Financial challenges facing nonprofits have recently driven organizational mergers and closings; there are valuable leadership lessons to be learned from boards that have undertaken the serious responsibility of transitioning or winding down a nonprofit.
For too long, "old school" funders and board members have shuttered themselves behind closed doors and been complacent about board apathy and dysfunctional practices. Thanks in a large part to social media, that is no longer the case.
While others debate whether boards should have one woman or two or three, whether quotas should be mandated, and where on earth to find a woman who has adequate experience or intellect, IAC/InterActiveCorp did something bold, electing elected two women directors who will each contribute unique value to the IAC board: Chelsea Clinton and Sonali de Rycker.
More and more, nonprofit philanthropists, such as Pierre M. Omidyar and Peter B. Lewis are providing management consulting services to their grantees in order to increase their organizational effectiveness.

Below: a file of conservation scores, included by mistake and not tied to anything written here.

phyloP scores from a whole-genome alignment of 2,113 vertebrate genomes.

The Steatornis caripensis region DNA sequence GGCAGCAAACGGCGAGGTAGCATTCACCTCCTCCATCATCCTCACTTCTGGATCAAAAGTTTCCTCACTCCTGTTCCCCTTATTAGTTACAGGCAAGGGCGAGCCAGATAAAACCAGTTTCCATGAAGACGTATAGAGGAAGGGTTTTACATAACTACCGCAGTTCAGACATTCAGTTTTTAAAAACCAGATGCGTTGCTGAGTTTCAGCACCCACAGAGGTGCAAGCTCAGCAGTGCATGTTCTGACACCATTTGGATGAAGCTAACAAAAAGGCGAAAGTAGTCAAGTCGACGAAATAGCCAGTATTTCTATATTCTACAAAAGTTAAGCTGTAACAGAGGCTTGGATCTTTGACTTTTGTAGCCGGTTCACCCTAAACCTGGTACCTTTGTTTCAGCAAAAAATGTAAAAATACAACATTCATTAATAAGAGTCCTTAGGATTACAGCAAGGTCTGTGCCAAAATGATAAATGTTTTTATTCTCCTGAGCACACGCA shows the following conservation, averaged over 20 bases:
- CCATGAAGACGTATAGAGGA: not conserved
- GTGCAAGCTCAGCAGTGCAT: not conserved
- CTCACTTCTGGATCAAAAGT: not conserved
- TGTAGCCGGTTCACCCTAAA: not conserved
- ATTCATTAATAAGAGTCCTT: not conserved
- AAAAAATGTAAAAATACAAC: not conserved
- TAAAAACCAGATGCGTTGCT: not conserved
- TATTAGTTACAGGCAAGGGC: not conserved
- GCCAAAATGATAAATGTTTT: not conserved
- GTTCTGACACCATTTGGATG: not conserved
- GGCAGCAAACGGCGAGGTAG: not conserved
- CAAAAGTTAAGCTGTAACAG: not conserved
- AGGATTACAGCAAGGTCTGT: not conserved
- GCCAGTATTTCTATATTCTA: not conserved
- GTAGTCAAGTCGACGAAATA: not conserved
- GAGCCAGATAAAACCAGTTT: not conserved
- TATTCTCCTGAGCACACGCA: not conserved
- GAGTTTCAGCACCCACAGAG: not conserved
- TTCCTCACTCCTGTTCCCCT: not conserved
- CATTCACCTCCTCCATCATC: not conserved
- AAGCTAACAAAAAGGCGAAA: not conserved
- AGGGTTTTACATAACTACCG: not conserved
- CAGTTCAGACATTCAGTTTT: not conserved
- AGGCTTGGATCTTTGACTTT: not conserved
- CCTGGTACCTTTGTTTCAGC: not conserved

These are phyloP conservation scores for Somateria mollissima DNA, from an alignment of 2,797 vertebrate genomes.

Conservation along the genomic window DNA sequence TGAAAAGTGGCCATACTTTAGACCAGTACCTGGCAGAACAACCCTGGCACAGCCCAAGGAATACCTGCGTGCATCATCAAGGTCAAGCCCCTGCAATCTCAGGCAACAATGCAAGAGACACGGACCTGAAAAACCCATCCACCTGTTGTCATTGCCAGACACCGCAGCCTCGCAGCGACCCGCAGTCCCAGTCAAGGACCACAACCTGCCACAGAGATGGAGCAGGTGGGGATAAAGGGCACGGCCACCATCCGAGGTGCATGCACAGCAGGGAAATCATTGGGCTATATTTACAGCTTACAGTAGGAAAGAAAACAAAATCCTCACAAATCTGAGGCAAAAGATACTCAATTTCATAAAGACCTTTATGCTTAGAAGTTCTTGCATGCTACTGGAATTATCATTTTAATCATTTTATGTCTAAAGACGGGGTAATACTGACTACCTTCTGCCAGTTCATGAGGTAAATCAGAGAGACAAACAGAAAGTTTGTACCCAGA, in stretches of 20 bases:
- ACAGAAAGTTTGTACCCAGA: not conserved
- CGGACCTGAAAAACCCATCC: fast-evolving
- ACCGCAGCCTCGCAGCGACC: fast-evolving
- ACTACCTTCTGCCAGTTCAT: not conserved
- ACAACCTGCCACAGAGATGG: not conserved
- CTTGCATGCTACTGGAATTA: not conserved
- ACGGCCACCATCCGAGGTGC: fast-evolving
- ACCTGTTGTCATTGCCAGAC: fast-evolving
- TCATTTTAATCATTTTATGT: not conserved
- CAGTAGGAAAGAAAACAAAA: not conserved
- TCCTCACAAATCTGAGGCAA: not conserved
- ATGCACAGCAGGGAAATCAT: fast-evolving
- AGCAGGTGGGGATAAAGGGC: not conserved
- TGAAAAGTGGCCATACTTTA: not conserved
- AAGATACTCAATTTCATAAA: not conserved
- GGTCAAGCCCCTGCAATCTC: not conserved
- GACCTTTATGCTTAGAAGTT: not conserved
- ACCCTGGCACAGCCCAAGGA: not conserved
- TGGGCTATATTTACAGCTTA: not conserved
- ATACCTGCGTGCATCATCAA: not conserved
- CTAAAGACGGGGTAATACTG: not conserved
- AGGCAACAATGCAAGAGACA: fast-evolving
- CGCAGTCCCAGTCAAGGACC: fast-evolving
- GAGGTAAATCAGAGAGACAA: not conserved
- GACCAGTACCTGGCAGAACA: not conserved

There are many reasons that people join nonprofit boards. The primary motivation is to do something good. But there is a reason that isn't discussed in polite company: "I want to join a board in order to develop business relationships." If you just want to make business contacts, there are way easier ways to network than to commit to multiple hours of board and committee meetings.
You're told that the organization is high impact in addressing a vital community issue, and that its services are cost effective. Simply by serving on the board, you're vouching for its future. Just one question: HOW DO YOU KNOW?